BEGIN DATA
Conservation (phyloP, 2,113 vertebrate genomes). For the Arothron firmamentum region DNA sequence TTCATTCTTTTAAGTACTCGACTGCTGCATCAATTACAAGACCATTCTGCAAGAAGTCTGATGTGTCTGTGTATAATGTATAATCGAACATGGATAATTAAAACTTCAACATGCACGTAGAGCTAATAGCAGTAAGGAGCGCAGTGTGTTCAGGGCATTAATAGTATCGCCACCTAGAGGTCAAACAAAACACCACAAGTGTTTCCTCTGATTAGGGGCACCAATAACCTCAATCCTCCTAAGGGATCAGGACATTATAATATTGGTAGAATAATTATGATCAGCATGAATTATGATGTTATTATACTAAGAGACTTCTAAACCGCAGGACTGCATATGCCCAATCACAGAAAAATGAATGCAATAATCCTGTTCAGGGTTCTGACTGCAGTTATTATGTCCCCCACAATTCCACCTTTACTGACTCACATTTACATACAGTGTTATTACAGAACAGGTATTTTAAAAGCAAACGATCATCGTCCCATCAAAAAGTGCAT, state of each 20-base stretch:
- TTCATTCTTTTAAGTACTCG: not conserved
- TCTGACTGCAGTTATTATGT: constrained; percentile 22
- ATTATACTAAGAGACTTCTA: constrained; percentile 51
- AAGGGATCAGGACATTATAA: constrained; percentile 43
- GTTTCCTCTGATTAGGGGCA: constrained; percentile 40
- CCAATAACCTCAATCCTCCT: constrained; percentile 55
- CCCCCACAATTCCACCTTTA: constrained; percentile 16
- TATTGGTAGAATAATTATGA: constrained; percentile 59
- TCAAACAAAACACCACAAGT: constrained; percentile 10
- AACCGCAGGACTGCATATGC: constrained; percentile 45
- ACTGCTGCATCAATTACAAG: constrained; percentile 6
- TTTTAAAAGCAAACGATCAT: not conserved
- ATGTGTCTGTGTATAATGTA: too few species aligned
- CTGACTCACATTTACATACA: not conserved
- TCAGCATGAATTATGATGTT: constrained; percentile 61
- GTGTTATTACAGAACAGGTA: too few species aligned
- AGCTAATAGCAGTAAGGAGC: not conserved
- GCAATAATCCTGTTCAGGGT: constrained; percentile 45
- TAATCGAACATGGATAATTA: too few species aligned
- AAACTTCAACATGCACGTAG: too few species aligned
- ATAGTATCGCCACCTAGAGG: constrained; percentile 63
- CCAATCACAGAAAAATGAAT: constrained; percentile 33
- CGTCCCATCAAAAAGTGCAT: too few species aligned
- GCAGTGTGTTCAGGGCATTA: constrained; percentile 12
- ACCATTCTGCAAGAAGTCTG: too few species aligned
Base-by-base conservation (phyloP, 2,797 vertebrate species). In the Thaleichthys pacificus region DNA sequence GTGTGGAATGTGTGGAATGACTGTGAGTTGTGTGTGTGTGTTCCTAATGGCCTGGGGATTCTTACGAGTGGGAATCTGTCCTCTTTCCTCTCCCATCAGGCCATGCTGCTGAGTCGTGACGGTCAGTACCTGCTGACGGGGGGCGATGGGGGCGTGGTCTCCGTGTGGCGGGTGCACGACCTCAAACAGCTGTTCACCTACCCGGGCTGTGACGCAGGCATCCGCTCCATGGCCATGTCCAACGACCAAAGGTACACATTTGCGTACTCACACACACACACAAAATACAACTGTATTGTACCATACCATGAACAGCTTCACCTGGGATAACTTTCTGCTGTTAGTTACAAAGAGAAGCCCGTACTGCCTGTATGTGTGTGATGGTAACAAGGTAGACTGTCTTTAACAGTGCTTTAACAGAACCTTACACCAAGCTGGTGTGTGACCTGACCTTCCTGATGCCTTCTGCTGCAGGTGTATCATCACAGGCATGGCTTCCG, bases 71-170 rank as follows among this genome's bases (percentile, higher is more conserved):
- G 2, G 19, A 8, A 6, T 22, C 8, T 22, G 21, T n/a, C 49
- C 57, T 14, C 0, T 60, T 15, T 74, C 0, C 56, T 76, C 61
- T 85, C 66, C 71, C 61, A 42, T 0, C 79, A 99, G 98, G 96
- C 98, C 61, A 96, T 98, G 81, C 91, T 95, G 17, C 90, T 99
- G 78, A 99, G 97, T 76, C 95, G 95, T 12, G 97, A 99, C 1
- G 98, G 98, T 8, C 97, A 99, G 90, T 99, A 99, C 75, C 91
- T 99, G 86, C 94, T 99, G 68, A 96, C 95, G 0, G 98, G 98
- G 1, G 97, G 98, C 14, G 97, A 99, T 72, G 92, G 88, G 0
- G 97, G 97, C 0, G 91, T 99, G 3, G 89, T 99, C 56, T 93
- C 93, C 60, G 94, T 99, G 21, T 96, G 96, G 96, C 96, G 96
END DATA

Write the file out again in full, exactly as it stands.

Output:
Conservation (phyloP, 2,113 vertebrate genomes). For the Arothron firmamentum region DNA sequence TTCATTCTTTTAAGTACTCGACTGCTGCATCAATTACAAGACCATTCTGCAAGAAGTCTGATGTGTCTGTGTATAATGTATAATCGAACATGGATAATTAAAACTTCAACATGCACGTAGAGCTAATAGCAGTAAGGAGCGCAGTGTGTTCAGGGCATTAATAGTATCGCCACCTAGAGGTCAAACAAAACACCACAAGTGTTTCCTCTGATTAGGGGCACCAATAACCTCAATCCTCCTAAGGGATCAGGACATTATAATATTGGTAGAATAATTATGATCAGCATGAATTATGATGTTATTATACTAAGAGACTTCTAAACCGCAGGACTGCATATGCCCAATCACAGAAAAATGAATGCAATAATCCTGTTCAGGGTTCTGACTGCAGTTATTATGTCCCCCACAATTCCACCTTTACTGACTCACATTTACATACAGTGTTATTACAGAACAGGTATTTTAAAAGCAAACGATCATCGTCCCATCAAAAAGTGCAT, state of each 20-base stretch:
- TTCATTCTTTTAAGTACTCG: not conserved
- TCTGACTGCAGTTATTATGT: constrained; percentile 22
- ATTATACTAAGAGACTTCTA: constrained; percentile 51
- AAGGGATCAGGACATTATAA: constrained; percentile 43
- GTTTCCTCTGATTAGGGGCA: constrained; percentile 40
- CCAATAACCTCAATCCTCCT: constrained; percentile 55
- CCCCCACAATTCCACCTTTA: constrained; percentile 16
- TATTGGTAGAATAATTATGA: constrained; percentile 59
- TCAAACAAAACACCACAAGT: constrained; percentile 10
- AACCGCAGGACTGCATATGC: constrained; percentile 45
- ACTGCTGCATCAATTACAAG: constrained; percentile 6
- TTTTAAAAGCAAACGATCAT: not conserved
- ATGTGTCTGTGTATAATGTA: too few species aligned
- CTGACTCACATTTACATACA: not conserved
- TCAGCATGAATTATGATGTT: constrained; percentile 61
- GTGTTATTACAGAACAGGTA: too few species aligned
- AGCTAATAGCAGTAAGGAGC: not conserved
- GCAATAATCCTGTTCAGGGT: constrained; percentile 45
- TAATCGAACATGGATAATTA: too few species aligned
- AAACTTCAACATGCACGTAG: too few species aligned
- ATAGTATCGCCACCTAGAGG: constrained; percentile 63
- CCAATCACAGAAAAATGAAT: constrained; percentile 33
- CGTCCCATCAAAAAGTGCAT: too few species aligned
- GCAGTGTGTTCAGGGCATTA: constrained; percentile 12
- ACCATTCTGCAAGAAGTCTG: too few species aligned
Base-by-base conservation (phyloP, 2,797 vertebrate species). In the Thaleichthys pacificus region DNA sequence GTGTGGAATGTGTGGAATGACTGTGAGTTGTGTGTGTGTGTTCCTAATGGCCTGGGGATTCTTACGAGTGGGAATCTGTCCTCTTTCCTCTCCCATCAGGCCATGCTGCTGAGTCGTGACGGTCAGTACCTGCTGACGGGGGGCGATGGGGGCGTGGTCTCCGTGTGGCGGGTGCACGACCTCAAACAGCTGTTCACCTACCCGGGCTGTGACGCAGGCATCCGCTCCATGGCCATGTCCAACGACCAAAGGTACACATTTGCGTACTCACACACACACACAAAATACAACTGTATTGTACCATACCATGAACAGCTTCACCTGGGATAACTTTCTGCTGTTAGTTACAAAGAGAAGCCCGTACTGCCTGTATGTGTGTGATGGTAACAAGGTAGACTGTCTTTAACAGTGCTTTAACAGAACCTTACACCAAGCTGGTGTGTGACCTGACCTTCCTGATGCCTTCTGCTGCAGGTGTATCATCACAGGCATGGCTTCCG, bases 71-170 rank as follows among this genome's bases (percentile, higher is more conserved):
- G 2, G 19, A 8, A 6, T 22, C 8, T 22, G 21, T n/a, C 49
- C 57, T 14, C 0, T 60, T 15, T 74, C 0, C 56, T 76, C 61
- T 85, C 66, C 71, C 61, A 42, T 0, C 79, A 99, G 98, G 96
- C 98, C 61, A 96, T 98, G 81, C 91, T 95, G 17, C 90, T 99
- G 78, A 99, G 97, T 76, C 95, G 95, T 12, G 97, A 99, C 1
- G 98, G 98, T 8, C 97, A 99, G 90, T 99, A 99, C 75, C 91
- T 99, G 86, C 94, T 99, G 68, A 96, C 95, G 0, G 98, G 98
- G 1, G 97, G 98, C 14, G 97, A 99, T 72, G 92, G 88, G 0
- G 97, G 97, C 0, G 91, T 99, G 3, G 89, T 99, C 56, T 93
- C 93, C 60, G 94, T 99, G 21, T 96, G 96, G 96, C 96, G 96